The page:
The History and Antiquities of London, Westminster, Southwark, and Parts Adjacent, vol. 4
as this house was called,
| to distinguish it from the Opera-house, has long possessed an uninterrupted and extensive share of public favour: and the legitimate drama, when almost excluded from every other theatre, here found an asylum. To a speculating mechanic of the name of John Potter, this theatre owes its rise; it was erected in , on the site of the King's-head inn. The expense of the building was and he laid out about more for scenes and decorations, although without any specific object beyond that of letting it to the |
as the foreign actors and singers were then called, be their country what it might. On the in that year it was opened with a comedy, entitled, , and for many years was occupied by foreign adventurers, who gave various entertainments, in which tumbling and rope-dancing were not omitted. It was at this theatre also that Foote revelled in his gay humour and personal satire, under the tolerance rather than the sanction of the lord chamberlain; until, in the year , it was raised to the dignity of a theatre royal, and a patent granted to Mr. Foote, authorising him to build a theatre in the city and liberties of , and to exhibit dramatic performances, &c. from the to the in each year during his life. Mr. Foote immediately had the old theatre taken down and a new built; but whether this was an improvement or not, may be fairly doubted, as a more disagreeable or inconvenient structure can scarcely be conceived than the late theatre, which was opened in . In nothing was the house more disadvantageously constructed than in the entrances, which were extremely narrow; a melancholy proof of this occurred on the d of , when his majesty having bespoken the play, the rush to the pit on the opening the doors was so great, that persons were killed, and more than others dreadfully injured. It has been severally under the management of Foote, the Colmans, and Thomas Dibdin, all gentlemen of such talents, and so intimately acquainted with the detail of a theatre, as to ensure its success.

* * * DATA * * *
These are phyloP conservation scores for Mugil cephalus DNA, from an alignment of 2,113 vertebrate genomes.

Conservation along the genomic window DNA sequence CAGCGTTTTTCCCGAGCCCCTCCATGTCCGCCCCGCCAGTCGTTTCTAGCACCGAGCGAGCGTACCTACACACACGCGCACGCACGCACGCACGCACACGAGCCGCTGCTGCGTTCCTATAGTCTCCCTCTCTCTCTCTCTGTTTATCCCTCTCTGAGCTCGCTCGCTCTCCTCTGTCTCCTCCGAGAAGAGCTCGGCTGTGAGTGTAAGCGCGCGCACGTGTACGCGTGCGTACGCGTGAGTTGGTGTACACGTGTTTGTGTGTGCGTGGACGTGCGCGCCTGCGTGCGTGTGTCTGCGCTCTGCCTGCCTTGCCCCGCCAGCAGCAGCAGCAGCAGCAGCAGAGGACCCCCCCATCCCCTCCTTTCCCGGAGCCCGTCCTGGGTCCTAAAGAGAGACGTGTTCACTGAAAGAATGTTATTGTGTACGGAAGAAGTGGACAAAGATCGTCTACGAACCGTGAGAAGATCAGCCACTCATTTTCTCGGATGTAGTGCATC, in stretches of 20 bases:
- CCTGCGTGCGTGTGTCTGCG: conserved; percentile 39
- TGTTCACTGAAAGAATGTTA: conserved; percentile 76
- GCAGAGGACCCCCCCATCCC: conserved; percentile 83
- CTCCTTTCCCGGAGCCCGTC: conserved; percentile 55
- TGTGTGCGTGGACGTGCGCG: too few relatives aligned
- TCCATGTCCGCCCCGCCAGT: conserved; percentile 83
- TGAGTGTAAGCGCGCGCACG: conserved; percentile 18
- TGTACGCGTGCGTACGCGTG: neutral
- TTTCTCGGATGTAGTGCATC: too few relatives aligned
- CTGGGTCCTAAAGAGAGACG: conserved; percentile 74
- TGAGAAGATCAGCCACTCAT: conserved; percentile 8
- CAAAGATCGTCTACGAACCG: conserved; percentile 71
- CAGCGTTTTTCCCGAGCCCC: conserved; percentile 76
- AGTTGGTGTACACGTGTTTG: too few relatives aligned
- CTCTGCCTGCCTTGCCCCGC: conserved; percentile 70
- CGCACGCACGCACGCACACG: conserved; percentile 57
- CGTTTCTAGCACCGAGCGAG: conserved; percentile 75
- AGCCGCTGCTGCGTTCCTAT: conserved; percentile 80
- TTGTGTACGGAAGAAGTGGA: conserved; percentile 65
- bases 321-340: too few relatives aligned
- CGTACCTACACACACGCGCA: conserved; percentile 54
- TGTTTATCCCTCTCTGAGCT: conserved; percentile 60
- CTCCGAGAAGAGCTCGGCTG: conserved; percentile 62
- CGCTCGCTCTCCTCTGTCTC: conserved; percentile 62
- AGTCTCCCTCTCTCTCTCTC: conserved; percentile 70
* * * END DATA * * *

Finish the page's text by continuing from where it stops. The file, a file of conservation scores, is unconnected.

A ridiculous riot took place at this theatre in the year , when Mr. Dowton announced, as of the pieces for his benefit, a farce called
which had been acted with great success, under Foote, in . No sooner was this announced, than the whole body of tailors arose as man, to resist what they thought an illiberal attack on their trade. Threatening letters were sent to Dowton and the manager, some of which were signed with the name of the individual, and by the secretary to of their clubs. On the night of performance, tailors besieged the doors, and got possession of the gallery, when such symptoms of tumult were manifested, that it was necessary to call in the police; and afterwards a detachment of the guards; when, after of the rioters had been taken into custody, the piece was performed, amidst loud shouts of disapprobation.
In -, the Covent Garden company, after the destruction of
|that theatre by fire in , performed here, and at the Opera-house, during the winter season. In , Mr. Morris became possessed of Mr. Colman's share in this theatre, the latter gentleman retiring entirely from the concern. The property is now vested in Messrs. Morris and Winston (the former possessing -'s and the latter -), they determined upon erecting a more commodious structure in place of the old theatre, which design, soon after the conclusion of the season in , was put into execution.|
The new theatre was designed by John Nash, esq. and built at the distance of a few feet southward from the old house. The cost is said to have been , and the new house was opened to the public on .
The exterior presents a handsome portico of the Corinthian order, consisting of columns supporting an entablature and pediment, beneath which, and at the sides, are entrance doors leading respectively to the boxes, pit, and galleries. The stage door is in at the rear of the house. The auditory is nearly a square, but the front opposite the stage is slightly curved. richly gilt palm-trees decorate the proscenium and support a dome-like ceiling. There are full tier of boxes, besides the slips or side boxes, parallel with the gallery. An elegant saloon is attached to the boxes on the side. The house will hold about
The whole of Pall-mall, and the site of Carlton palace, is in St. James's parish, though the whole of the gardens at the back are in .